Pittsburgh Pirates: Miguel Andújar's New Approach at the Plate

Miguel Andújar has changed his approach to the plate

Oct 5, 2022; Pittsburgh, Pennsylvania, USA;  Pittsburgh Pirates left fielder Miguel Andujar (26)
Oct 5, 2022; Pittsburgh, Pennsylvania, USA; Pittsburgh Pirates left fielder Miguel Andujar (26) / Charles LeClaire-USA TODAY Sports

Miguel Andújar has changed his approach to the plate, which conributed to him being recalled by the Pittsburgh Pirates

The Pittsburgh Pirates recalled Miguel Andújar as part of their September call-ups. It was a questionable decision at the time. Andújar had not produced earlier in the season when he was given a brief appearance, collecting a meager five hits in 33 plate appearances back in late April and early May.

Plus, given that he had barely played from 2019 through 2022, many questioned if he still had anything left to give. After all, he only played 114 games across the four seasons because he missed a ton of time due to injury.

But since his recalling, Andújar has been better at the plate. Through 32 plate appearances, he has 10 hits. Four have gone for extra bases, including three doubles and a homer. He has drawn just one walk but has only struck out four times. Part of this success is due to his change in approach at the plate.

Andújar has always been an ultra-aggressive batter. In his 2018 rookie campaign, where he finished second behind Shohei Ohtani in American League Rookie of the Year voting, Andújar had a 36% chase rate when the league average that season was 26.9%. But even though he swung outside the zone much more often than the average hitter did, he made contact at a decent rate. His chase contact rate was 64.9%, compared to the 57% league average rate. Overall, he made contact 81.9% of the time compared to the league average rate of 76.9%.

Andújar has once again fully embraced this aggressive approach but to an even greater degree. He’s now swinging outside the zone 44.6% of the time when the league average five years later is 31.9%. He’s still maintained a chase contact rate of around 80%, coming in at 79.3% to be exact, which, again, is much greater than the league average rate of 62.3%. The league average contact rate is 76.4%, while Andújar’s since his recalling is 83%.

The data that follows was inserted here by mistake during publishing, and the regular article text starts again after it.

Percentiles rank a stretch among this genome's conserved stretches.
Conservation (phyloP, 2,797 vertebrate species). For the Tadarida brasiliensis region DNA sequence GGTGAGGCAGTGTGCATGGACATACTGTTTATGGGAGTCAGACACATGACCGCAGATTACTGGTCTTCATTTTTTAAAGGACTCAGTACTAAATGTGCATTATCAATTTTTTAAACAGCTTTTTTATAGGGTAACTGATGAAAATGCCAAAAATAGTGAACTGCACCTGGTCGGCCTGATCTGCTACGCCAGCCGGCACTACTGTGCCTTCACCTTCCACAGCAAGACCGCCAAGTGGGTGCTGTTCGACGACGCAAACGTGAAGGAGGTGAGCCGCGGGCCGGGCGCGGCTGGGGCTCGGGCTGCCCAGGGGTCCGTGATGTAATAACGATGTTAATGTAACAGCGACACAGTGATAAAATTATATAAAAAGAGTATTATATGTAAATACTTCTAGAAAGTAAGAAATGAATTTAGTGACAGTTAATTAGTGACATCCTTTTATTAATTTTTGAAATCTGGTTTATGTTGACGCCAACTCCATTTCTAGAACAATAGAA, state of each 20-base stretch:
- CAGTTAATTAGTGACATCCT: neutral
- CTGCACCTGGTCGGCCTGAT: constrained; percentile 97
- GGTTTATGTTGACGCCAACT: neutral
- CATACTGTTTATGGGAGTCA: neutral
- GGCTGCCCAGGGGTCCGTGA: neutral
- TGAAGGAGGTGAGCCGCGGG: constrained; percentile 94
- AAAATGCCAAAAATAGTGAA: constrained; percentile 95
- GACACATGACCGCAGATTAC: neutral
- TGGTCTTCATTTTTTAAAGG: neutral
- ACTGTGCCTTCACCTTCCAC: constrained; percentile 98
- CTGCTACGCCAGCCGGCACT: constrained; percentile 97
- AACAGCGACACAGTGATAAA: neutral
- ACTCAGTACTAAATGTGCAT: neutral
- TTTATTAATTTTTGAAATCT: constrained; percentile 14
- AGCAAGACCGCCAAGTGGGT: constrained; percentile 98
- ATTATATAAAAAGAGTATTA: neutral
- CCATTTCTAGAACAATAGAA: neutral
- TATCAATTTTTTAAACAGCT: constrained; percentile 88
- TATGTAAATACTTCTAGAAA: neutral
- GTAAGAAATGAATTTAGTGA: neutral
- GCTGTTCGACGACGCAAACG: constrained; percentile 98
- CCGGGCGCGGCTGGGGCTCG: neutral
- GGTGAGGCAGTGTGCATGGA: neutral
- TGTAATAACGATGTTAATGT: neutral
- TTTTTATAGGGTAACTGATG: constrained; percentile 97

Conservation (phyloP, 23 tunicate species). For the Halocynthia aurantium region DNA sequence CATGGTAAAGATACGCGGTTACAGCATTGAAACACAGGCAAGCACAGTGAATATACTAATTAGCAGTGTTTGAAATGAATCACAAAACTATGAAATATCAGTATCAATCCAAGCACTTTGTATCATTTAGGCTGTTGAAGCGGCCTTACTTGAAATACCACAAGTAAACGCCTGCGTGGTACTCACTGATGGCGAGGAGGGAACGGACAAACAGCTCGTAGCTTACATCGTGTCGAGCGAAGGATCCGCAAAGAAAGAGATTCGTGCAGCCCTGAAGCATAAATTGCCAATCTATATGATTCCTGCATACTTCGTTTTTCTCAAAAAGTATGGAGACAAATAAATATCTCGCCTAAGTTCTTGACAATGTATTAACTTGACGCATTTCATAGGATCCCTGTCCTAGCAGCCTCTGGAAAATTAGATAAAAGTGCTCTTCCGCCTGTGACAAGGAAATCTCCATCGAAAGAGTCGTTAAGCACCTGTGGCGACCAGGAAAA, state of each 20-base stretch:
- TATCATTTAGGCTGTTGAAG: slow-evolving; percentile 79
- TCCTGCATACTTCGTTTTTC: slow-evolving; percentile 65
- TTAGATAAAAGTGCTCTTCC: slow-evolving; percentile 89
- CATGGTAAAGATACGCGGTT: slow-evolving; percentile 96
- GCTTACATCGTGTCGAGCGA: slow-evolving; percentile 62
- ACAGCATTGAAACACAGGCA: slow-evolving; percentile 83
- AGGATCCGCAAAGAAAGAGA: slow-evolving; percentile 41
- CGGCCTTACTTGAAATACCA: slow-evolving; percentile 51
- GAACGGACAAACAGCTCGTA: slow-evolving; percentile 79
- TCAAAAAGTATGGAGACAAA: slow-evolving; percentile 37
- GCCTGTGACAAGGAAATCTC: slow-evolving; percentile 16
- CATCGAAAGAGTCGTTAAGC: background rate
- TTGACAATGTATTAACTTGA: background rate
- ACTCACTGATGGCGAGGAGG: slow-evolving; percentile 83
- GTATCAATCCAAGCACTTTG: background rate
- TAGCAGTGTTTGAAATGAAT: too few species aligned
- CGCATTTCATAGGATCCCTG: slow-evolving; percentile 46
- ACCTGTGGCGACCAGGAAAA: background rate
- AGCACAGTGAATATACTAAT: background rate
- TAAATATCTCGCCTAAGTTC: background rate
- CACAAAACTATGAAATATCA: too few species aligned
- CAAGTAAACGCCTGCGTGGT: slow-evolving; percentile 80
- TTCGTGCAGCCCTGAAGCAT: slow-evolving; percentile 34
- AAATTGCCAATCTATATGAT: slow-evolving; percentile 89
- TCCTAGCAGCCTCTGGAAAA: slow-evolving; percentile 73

Nearly all of these are increases from 2018, as well as the first half of the year. When the Pirates first promoted Andújar to the bigs during 2023, he had a 34.4% chase rate, 71.4% chase contact rate, and an 83.3% overall contact rate, which is the only number that hasn’t gone up since the Pirates chose Andújar as one of their September promotions.

Currently, the qualified batter who most closely resembles Andújar in terms of plate discipline is Houston Astros’ utility man Mauricio Dubon. Dubon has a 44.1% chase rate, a 79.7% chase contact rate, as well as an 85.1% overall contact rate. Dubon is hitting .278/.309/.407 on the year with a 96 wRC+. But there is a difference between Dubon and Andújar.

Andújar has decent raw power, whereas Dubon has below-average raw power. Even though Andújar has been super aggressive and is swinging at stuff outside the zone, he’s still able to get a hold of pitches well and has managed a 90 MPH exit velocity and 52.2% hard-hit rate. If Andújar had enough playing time to qualify, he’d be tied with Joc Pederson and just ahead of Yordan Alvarez in hard-hit rate. In comparison, Dubon has an 86.9 MPH exit velo and 29.1% hard-hit rate.

Andújar’s new approach to the plate has brought him success as of right now. There aren’t too many hitters with the same kind of raw power ability as well as his approach in baseball right now. Only time will tell if his approach will keep bringing him the same kind of success at the plate. I, for one, really hope it does, and he can make something of himself after such a rough stretch of seasons after what once was an extremely promising player.

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